HOW TO ORDER MY MODULAR FOLDING BRACE
Our Modular Folders have lots of options. Trying to configure one for what you want/need can be a little overwhelming. This guide will help clarify these options and simplify the ordering process.
1 - The first thing you need to determine is if you want a straight or offset extension. The extension is the main arm that goes from the hinge at the back of the firearm, out to the brace at the other end. This can be a cosmetic choice, or a functional choice, or both - it is completely up to you. Why would I want an offset extension versus a straight one? There are a few reasons. Sometimes, when folded, the extension or brace may interfere with some feature of the gun such as a side charging handle or ejection port. Having the offset extension provides options. You can configure the offset in multiple locations to avoid obstacles (See example images below). Secondly, the extension is generally used as a cheek rest. Having the offset extension allows you to change the cheek rest height and location to provide optimal line-of-site for your optic. The offset extension provides more options while some prefer the simplicity and aesthetics of the straight extension.
2 - The second thing you have to determine is which brace you want to run on your A3 Modular Folder. Our folder is designed by default to use our Steady-brace Arm Brace. We also make adapters that will allow you to use the Gearhead Works Tailhook brace or the Doublestar Strongarm brace. See the image below to identify the braces.
You must use an adapter to use the Tailhook or Strongarm brace. For example, if you already have a Tailhook and just need to buy our folder you would need to configure it with a Tailhook adapter. Same goes for the Strongarm brace. No adapter is needed for the A3 Tactical Steady-brace.
Which brace is for me?
Each brace has it's own Pros and Cons. See details below to help choose which is best for you.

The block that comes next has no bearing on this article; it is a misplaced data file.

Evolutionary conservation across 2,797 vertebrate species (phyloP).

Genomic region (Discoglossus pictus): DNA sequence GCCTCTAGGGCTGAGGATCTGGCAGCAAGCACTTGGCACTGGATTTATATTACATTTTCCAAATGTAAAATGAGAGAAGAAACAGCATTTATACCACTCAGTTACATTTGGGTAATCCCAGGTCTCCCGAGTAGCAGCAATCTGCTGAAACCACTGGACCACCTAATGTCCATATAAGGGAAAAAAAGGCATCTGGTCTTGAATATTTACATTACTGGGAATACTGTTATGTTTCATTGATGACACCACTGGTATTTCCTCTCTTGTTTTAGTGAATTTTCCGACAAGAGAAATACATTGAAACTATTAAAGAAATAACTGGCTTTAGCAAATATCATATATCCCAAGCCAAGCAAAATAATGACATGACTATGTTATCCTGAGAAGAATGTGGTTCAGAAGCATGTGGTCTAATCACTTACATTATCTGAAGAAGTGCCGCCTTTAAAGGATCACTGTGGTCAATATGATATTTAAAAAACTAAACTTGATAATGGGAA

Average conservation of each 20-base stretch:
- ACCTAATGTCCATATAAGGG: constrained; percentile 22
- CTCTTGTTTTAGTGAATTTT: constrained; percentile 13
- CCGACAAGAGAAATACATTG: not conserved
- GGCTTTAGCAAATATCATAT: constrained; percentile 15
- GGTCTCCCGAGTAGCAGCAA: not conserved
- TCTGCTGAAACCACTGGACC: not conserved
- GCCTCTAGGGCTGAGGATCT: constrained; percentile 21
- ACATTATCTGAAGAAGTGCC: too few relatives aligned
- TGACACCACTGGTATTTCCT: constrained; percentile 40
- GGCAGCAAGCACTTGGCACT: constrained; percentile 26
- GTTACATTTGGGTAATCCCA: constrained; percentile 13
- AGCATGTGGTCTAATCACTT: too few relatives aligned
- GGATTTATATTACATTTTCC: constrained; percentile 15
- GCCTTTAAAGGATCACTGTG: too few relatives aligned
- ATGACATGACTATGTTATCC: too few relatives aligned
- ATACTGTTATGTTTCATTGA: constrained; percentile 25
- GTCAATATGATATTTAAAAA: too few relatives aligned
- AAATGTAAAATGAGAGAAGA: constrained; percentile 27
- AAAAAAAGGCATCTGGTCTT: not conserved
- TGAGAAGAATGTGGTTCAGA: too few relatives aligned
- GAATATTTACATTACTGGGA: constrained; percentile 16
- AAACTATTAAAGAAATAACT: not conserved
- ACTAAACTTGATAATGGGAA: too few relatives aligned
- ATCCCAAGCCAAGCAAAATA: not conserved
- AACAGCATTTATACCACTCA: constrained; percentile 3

- The A3 Tactical Steady-brace is a minimalistic design and is the smallest and lightest of the offerings. It works by cradling the forearm and functions mainly as a third point of contact. It is provided with a Velcro strap should the user choose to strap it to their forearm. They are available in machined aluminum or High-density Zytel polymer. PRO's: Lightest, most compact, least expensive option. CON's: Smallest footprint transmits most felt recoil when shouldering. Not suitable for LH shooters. No QD lugs.
- The Tailhook is offered in the full-size MOD1 or the Compact MOD1C. Both versions can be opened to cradle the forearm and wrap around the forearm when in this position. Both options have QD lugs for mounting a sling. No straps are used with this style brace. PRO's: Unique fold-up design allows the user more forearm contact when open and still remains fairly small when closed. Comes standard with a QD lug. Larger footprint than Steady-brace while shouldering. CON's: More expensive then Steady-brace and slightly bulkier comparatively.
- The Strongarm is the largest of the 3 braces. It works by resting against the forearm and creating a third point of contact. There is a built-in strap housed in the brace that can be used if the user prefers. This brace also has a QD lug machined into the base on each side. PRO's: Integrated strap, Dual QD lugs, large footprint for shouldering. CON's: Heaviest and bulkiest of the three options.
Sample screenshot for ordering your Modular Folder:
"I have a Grand Power Stribog. I want to order a folding standard Tailhook brace and do not have a Tailhook. I like the offset extension. How would I order?"
Since this customer wants to run the Tailhook but does not have one already, he would choose "Tailhook adapter + Standard MOD1 Tailhook". If he already had a Tailhook, he would have chosen "Tailhook adapter only".